Also, make your resume simple. Even if you are a Biotechnology guru with lots of projects, describe them in simple words that are understood by many. The idea is to make sure that your resume makes you an obvious fit for the job.
Do not view your newly crafted resume as something constant. Yes, it might look great. However, to get more interviews, you should change the wording, add new key skills, and even swap bullet points here and there. Each job posting is different. Your goal is to make your resume fit the position announcement and portray you as a perfect fit.
There Will Be Companies That Won’t Hire You
Having the privilege of choice is great for a junior specialist. However, it doesn’t mean you should all of the companies you’ve applied to will respond to your application. It doesn’t work like that. You’d better be prepared for the worst before you start looking for a job.
Not being selected as a candidate is fine. It’s not the end of the world. In many companies, resumes of unsuccessful candidates remain in the database, so don’t be surprised if they call you years later. However, at the current time, not getting employed by this particular firm means you’ll soon find a job at the place that fits you better.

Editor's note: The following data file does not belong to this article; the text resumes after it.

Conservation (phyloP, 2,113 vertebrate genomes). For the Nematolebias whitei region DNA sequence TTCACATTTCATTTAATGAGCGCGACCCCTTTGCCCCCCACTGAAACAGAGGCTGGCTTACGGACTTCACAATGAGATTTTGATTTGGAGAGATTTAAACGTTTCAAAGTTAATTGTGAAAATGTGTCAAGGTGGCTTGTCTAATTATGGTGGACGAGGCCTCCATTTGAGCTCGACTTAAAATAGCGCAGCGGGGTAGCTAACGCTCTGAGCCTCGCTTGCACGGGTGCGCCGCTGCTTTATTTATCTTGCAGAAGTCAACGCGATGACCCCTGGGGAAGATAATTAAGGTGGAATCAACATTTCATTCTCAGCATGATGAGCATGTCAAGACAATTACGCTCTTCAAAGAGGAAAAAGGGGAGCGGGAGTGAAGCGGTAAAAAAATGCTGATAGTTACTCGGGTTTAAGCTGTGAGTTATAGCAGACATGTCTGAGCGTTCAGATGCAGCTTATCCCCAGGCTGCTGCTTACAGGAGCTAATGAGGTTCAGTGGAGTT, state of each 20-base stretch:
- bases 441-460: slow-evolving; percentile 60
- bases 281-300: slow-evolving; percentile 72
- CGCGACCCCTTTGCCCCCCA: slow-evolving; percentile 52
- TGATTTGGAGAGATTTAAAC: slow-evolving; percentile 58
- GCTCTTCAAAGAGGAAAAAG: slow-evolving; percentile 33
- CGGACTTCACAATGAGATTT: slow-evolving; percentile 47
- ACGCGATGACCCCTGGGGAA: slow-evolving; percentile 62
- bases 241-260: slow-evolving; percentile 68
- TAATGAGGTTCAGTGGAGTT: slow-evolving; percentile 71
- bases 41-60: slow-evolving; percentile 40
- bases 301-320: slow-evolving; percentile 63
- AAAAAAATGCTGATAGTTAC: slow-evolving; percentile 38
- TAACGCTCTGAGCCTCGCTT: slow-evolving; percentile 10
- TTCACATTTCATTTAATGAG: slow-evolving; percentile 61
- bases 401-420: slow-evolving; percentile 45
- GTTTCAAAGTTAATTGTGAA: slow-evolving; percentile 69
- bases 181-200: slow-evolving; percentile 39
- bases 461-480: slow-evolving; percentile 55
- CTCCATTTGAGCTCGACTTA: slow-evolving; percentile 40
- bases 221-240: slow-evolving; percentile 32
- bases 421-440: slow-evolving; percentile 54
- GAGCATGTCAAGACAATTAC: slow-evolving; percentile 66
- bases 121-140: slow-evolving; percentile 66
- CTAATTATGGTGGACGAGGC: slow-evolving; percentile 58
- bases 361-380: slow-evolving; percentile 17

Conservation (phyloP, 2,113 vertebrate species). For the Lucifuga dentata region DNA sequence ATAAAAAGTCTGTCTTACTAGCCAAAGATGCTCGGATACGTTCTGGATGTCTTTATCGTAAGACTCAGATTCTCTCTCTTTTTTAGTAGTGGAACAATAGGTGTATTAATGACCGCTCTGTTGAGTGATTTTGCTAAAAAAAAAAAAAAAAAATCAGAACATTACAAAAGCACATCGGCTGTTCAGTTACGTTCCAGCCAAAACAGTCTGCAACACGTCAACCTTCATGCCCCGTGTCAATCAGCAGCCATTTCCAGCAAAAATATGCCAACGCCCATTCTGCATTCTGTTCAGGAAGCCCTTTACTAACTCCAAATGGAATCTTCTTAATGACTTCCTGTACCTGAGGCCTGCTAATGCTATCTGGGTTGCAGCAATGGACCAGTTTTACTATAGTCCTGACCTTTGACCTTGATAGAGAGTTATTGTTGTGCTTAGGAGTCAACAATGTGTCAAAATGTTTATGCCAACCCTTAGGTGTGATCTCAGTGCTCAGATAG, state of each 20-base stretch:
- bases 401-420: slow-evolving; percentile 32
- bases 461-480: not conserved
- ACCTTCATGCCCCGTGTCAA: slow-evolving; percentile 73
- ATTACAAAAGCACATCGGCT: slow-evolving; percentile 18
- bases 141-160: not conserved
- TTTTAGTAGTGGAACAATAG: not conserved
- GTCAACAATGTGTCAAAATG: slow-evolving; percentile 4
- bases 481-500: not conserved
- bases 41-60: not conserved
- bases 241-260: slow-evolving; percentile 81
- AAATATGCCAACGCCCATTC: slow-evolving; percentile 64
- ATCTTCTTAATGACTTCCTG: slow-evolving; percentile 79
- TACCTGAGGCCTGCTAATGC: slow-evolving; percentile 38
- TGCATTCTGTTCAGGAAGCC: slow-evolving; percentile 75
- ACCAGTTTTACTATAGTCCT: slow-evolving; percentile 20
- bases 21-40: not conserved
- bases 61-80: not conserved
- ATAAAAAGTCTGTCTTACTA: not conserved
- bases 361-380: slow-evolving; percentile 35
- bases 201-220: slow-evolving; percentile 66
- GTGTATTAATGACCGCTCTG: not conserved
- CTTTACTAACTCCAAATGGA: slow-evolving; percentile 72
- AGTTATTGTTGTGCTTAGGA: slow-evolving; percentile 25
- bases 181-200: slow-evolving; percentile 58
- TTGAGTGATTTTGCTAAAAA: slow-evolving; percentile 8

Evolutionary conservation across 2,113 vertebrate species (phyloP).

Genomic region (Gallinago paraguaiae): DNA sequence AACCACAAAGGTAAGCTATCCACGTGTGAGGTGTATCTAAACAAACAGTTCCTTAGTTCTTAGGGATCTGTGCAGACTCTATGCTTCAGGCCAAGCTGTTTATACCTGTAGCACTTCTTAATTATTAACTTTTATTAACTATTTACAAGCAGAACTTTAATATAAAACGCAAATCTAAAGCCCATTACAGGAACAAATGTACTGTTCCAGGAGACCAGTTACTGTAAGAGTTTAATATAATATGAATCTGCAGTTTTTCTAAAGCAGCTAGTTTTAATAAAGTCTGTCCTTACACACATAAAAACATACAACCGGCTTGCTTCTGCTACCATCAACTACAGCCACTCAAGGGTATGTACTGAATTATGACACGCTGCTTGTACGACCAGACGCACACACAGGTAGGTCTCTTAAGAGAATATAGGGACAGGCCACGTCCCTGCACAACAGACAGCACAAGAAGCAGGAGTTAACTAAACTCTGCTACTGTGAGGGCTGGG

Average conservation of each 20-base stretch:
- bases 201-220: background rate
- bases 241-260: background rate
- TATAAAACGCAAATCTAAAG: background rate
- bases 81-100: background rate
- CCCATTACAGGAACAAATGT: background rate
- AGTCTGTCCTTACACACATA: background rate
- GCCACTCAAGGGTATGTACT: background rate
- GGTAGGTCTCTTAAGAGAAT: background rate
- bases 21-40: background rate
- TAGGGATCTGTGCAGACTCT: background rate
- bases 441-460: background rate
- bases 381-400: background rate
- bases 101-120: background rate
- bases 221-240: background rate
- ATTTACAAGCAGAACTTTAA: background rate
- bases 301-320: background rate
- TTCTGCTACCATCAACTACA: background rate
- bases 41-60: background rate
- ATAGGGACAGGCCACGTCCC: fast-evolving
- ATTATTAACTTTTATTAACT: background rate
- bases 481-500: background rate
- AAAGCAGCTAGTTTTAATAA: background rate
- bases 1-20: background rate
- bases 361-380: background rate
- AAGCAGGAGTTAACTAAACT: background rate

Think of Your LinkedIn Profile
Today’s recruiting process is quite simple thanks to instant messaging, emails, and professional social networks.
Many recruiting firms pay more attention to your LinkedIn profile than to the resume you might have sent. It filters candidates, suggests the best ways to reach out, and even provides professional training. Both sides – candidates and recruiters – benefit from this network.
Thus, before you get to looking for a job, ensure your LinkedIn profile looks fine. Having a great resume is not enough today.
Don’t Be Boring
Being professional does not mean being boring. Here are some . Don’t use cliches that you find common. It’s absolutely unnecessary. Instead, be yourself while describing your skills.